Approximately 830 Village homes are still without access to a water line. The county mandates that any new home built in the Village that is within 200 yards of an existing water line must pay the expense to run a line and connect that new home to the existing water line. Their immediate neighbors will then have an opportunity to connect to that new line and pay a pro rata share of the expense.

With the economic downturn and recession in 2008-12 both the state and federal government cut off all earmarks to fund local government infrastructure.

Consequently there was an inability for local governments to access funding from the state and, with the elimination of earmarks at the federal level, the funding well dried up there too. The Village Council has made it a priority over the past four years as the economy improved to continue to try to access county funds. So, between 2010 and now we have been meeting with our county commissioner and the county mayor to try to access additional GOB funds from Miami-Dade county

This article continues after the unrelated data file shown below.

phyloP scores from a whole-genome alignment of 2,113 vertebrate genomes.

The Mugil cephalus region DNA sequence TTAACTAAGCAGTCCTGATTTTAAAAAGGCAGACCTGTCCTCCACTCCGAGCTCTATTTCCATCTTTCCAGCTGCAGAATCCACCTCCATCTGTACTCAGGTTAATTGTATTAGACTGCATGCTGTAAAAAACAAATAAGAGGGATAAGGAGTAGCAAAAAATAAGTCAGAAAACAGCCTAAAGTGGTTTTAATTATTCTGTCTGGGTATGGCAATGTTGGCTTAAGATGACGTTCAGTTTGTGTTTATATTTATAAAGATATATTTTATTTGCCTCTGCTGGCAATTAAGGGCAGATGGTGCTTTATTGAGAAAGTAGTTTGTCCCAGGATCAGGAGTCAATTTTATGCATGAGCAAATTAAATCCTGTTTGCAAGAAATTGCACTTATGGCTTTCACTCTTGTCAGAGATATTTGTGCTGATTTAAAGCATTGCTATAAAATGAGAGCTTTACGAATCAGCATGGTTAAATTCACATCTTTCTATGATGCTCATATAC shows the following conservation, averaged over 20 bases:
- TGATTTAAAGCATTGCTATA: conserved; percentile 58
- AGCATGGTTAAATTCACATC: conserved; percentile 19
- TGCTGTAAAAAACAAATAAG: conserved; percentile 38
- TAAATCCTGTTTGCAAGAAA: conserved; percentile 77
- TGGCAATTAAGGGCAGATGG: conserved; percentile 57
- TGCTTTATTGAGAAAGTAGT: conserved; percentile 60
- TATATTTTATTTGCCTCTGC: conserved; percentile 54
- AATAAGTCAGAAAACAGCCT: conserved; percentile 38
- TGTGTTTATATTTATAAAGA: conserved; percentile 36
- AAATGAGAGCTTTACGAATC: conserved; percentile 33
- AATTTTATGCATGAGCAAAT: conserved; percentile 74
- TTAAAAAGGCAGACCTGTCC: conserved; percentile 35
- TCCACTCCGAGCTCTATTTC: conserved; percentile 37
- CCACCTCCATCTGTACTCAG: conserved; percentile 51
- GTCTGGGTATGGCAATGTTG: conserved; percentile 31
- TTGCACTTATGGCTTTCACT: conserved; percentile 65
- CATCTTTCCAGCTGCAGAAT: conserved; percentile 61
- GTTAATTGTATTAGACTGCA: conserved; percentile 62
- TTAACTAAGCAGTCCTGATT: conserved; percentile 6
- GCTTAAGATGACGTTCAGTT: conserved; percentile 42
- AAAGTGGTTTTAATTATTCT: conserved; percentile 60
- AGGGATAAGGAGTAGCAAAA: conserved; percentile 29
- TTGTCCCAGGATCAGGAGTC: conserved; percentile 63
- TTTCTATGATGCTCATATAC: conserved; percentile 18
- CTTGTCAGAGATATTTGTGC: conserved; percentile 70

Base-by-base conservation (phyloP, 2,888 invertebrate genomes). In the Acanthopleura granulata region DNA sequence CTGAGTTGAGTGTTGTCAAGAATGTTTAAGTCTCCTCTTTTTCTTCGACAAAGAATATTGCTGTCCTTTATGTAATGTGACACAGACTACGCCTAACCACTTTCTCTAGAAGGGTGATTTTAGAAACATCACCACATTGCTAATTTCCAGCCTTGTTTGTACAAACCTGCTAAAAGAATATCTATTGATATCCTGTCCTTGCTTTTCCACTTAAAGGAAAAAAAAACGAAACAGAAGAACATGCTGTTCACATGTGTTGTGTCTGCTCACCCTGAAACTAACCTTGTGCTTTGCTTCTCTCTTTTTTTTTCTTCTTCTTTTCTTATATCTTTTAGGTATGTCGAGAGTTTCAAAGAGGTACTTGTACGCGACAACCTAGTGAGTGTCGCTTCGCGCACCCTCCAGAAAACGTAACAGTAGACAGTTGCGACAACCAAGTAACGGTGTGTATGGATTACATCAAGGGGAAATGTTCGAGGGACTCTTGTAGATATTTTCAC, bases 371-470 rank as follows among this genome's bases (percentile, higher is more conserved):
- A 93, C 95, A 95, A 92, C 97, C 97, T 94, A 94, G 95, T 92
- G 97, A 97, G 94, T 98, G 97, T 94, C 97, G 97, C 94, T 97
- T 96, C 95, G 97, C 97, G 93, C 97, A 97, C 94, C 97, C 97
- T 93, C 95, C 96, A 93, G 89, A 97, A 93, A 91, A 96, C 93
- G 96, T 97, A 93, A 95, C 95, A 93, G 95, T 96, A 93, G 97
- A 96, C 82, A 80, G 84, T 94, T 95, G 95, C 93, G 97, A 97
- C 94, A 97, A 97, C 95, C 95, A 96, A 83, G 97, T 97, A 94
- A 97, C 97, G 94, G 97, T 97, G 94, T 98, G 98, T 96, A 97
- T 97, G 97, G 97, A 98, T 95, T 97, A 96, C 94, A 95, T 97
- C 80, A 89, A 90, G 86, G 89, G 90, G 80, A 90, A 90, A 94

So far that has not been fruitful, but we continue to meet and advocate for the county, which is the water utility and has the responsibility for providing the infrastructure to fund our water lines, which includes both potable water and water for fire suppression through fire hydrants.

We continue to remind them of the risks we face of salt water intrusion and contamination of our wells, both critical public health risks, and of course the public safety risks of not having fire hydrants near those 830 homes. The fire department assures us that they can still easily access water through the canals, pools or with tanker trucks, if need be.

Several years ago I pushed to have a tanker truck located within the Village alongside our station 49, however the fire department assured me it was not necessary. So the suggestion made recently that we should all dig our own fire wells I find unnecessary and costly to the homeowner.

Likewise the suggestion that we demand the county furnish us with fire hydrants ignores the fact we must first have the water lines laid; hydrants can only be installed when and where the water lines are installed. We have been demanding it for the past four years and will continue to do so. Please contact our county commissioner Xavier Suarez and let him know how important it is to you.